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Home / The ineffable football journey of Stephanus ‘Makati’ Doeseb …the fearless pocket-sized midfielder

The ineffable football journey of Stephanus ‘Makati’ Doeseb …the fearless pocket-sized midfielder

2022-04-01  Carlos Kambaekwa

The ineffable football journey of Stephanus ‘Makati’ Doeseb …the fearless pocket-sized midfielder

Back in the day, during the time when there were no properly organised league structures for local football teams, notably those from the impoverished native [Bantu] settings, many teams were content to field the same starting 11 for very long periods, unless death struck or serious injury occurred. 

As it stood, many a fringe player would be frustrated by this ongoing scenario, and would be forced to resort to start their own football clubs to enjoy some much-desired game time. 

With football regarded as a religion amongst the country’s indigenous inhabitants, the garden town of Okahandja was amongst the leading towns producing athletes of great substance despite her paltry populace.

The town boasted a sextet of prominent football teams in the shape of Spoilers, Zebras (later became Black Beauty Chiefs), Magic Tigers, Young Stars (predominantly for coloureds/basters), and the all-white Okahandja Mannschaft side. 

Growing tired of just watching their heroes in action week in and week out, a significant number of Khoekhoegowab vernacular-speaking youngsters resolved to establish their own football team in the mould of Battle Boys Football Club in 1970.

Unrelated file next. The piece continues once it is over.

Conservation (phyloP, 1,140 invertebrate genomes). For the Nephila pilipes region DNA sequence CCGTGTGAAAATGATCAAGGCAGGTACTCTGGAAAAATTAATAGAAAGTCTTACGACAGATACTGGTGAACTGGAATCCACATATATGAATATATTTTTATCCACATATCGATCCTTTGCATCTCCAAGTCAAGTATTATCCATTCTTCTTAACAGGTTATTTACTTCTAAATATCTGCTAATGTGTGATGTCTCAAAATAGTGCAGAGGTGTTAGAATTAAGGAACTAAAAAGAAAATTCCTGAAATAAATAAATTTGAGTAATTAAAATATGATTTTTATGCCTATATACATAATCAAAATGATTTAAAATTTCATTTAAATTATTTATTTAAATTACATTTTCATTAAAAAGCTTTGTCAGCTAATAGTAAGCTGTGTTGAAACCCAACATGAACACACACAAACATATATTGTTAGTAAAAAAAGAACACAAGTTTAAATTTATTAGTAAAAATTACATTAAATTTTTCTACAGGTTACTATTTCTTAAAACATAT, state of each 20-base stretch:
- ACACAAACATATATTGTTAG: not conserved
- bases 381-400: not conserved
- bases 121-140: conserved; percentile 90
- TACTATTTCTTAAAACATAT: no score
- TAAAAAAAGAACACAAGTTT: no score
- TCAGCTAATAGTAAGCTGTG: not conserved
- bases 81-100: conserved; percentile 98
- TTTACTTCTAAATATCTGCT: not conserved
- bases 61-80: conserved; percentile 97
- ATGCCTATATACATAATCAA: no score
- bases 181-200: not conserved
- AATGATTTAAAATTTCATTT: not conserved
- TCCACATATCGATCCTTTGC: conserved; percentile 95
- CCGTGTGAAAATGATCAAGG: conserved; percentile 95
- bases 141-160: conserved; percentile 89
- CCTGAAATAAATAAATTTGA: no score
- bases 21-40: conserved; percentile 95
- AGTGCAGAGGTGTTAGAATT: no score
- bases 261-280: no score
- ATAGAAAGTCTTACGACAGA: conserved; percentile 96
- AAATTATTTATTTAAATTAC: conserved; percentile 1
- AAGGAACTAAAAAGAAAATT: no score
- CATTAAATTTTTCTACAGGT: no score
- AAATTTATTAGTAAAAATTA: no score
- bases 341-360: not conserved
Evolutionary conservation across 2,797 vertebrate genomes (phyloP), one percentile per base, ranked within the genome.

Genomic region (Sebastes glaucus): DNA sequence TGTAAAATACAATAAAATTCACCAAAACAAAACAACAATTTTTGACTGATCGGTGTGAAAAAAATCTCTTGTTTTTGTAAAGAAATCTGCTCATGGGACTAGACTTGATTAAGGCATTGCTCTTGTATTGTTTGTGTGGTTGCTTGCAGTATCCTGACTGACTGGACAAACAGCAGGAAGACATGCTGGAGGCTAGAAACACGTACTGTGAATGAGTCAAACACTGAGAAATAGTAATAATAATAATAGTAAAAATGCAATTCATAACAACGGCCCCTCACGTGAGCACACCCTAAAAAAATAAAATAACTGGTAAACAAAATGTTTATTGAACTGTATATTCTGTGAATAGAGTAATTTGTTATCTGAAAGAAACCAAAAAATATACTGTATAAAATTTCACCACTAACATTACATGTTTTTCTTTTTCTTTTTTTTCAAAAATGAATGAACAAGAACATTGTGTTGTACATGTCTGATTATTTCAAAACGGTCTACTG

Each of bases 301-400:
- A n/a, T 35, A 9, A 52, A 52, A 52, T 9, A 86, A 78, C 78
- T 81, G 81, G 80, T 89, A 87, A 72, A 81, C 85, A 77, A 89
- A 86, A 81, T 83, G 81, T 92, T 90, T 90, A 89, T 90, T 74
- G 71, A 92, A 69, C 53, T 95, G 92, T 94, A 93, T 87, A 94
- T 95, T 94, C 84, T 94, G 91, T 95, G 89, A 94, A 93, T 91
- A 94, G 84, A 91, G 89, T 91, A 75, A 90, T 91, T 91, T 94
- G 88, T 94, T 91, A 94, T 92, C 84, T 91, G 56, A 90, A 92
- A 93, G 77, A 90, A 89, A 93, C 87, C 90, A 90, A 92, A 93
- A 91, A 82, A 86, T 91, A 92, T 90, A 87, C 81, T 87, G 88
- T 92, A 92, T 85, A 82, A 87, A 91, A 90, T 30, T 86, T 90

New Era Sport caught up with one of the club’s prominent founder members, the now-retired pocket-sized attacking midfielder, Stephanus McCart ‘Makati’ Doeseb.


A product of the revered Aurora Native School, Doeseb started chasing the ball as a barefoot youngster in the dusty streets of Nau-Aib location of Okahandja. 

With no recreational facilities or any other pastime activities for the majority of the town’s residents, young Doeseb was just like many other boys his age – football crazy – and would play the beautiful game whenever an opportunity presented itself. 

Aged 15, and hardly out of his pair of shorts, Doeseb teamed up with some of his school mates, spearheaded by the stylish dribbling wizard Moses Tanib ‘Bastardo’ Straightwolf, midfield genius Times ‘Lemmy’ Goagoseb, steady defender Teacher ‘Lucky’ Claasen, free-scoring forward Mike Migub Noabeb, fast as lightning winger Ishmael Tsutsai Khoeseb, beanpole centre-back Gai-Namab ‘Ou Light’ Haigomab, agile goalie Hermann ‘Harry’ Garos-aob, attacking fullback Alex ‘Kanjungu Koura’ Kapenaina, and few others who formed the backbone of Battle Boys in 1970.     

The new kid on the block hit the ground running, playing some attractive attacking football never witnessed before in that neck of the woods. 

The team recruited other talented youngsters from the St Joseph’s Secondary School (Dobra) and Khorixas in the shape of Bernard ‘Hassie’ Mingeri, and the devastating twins Paul and Peter Haosemab.    

The youthful outfit became the toast of football followers in the town, vigorously challenging the dominance of the town’s prominent leading teams, Spoilers and Black Beauty Chiefs (BBC). 

Amongst the prominent staff compliment were: Johannes Haoseb, Chisley Hardley, Matheus van Wyk, Ishmael Goagab, and Denias Godza.  

Battle Boys would compete fiercely in the hotly-contested knockout cup tournaments in towns such as Arandis, Walvis Bay, Omaruru, Khorixas, Swakopmund, Otjiwarongo, Outjo, Windhoek, Mariental, and Grootfontein, where the team left a long-lasting impression with their carpet style of attractive football.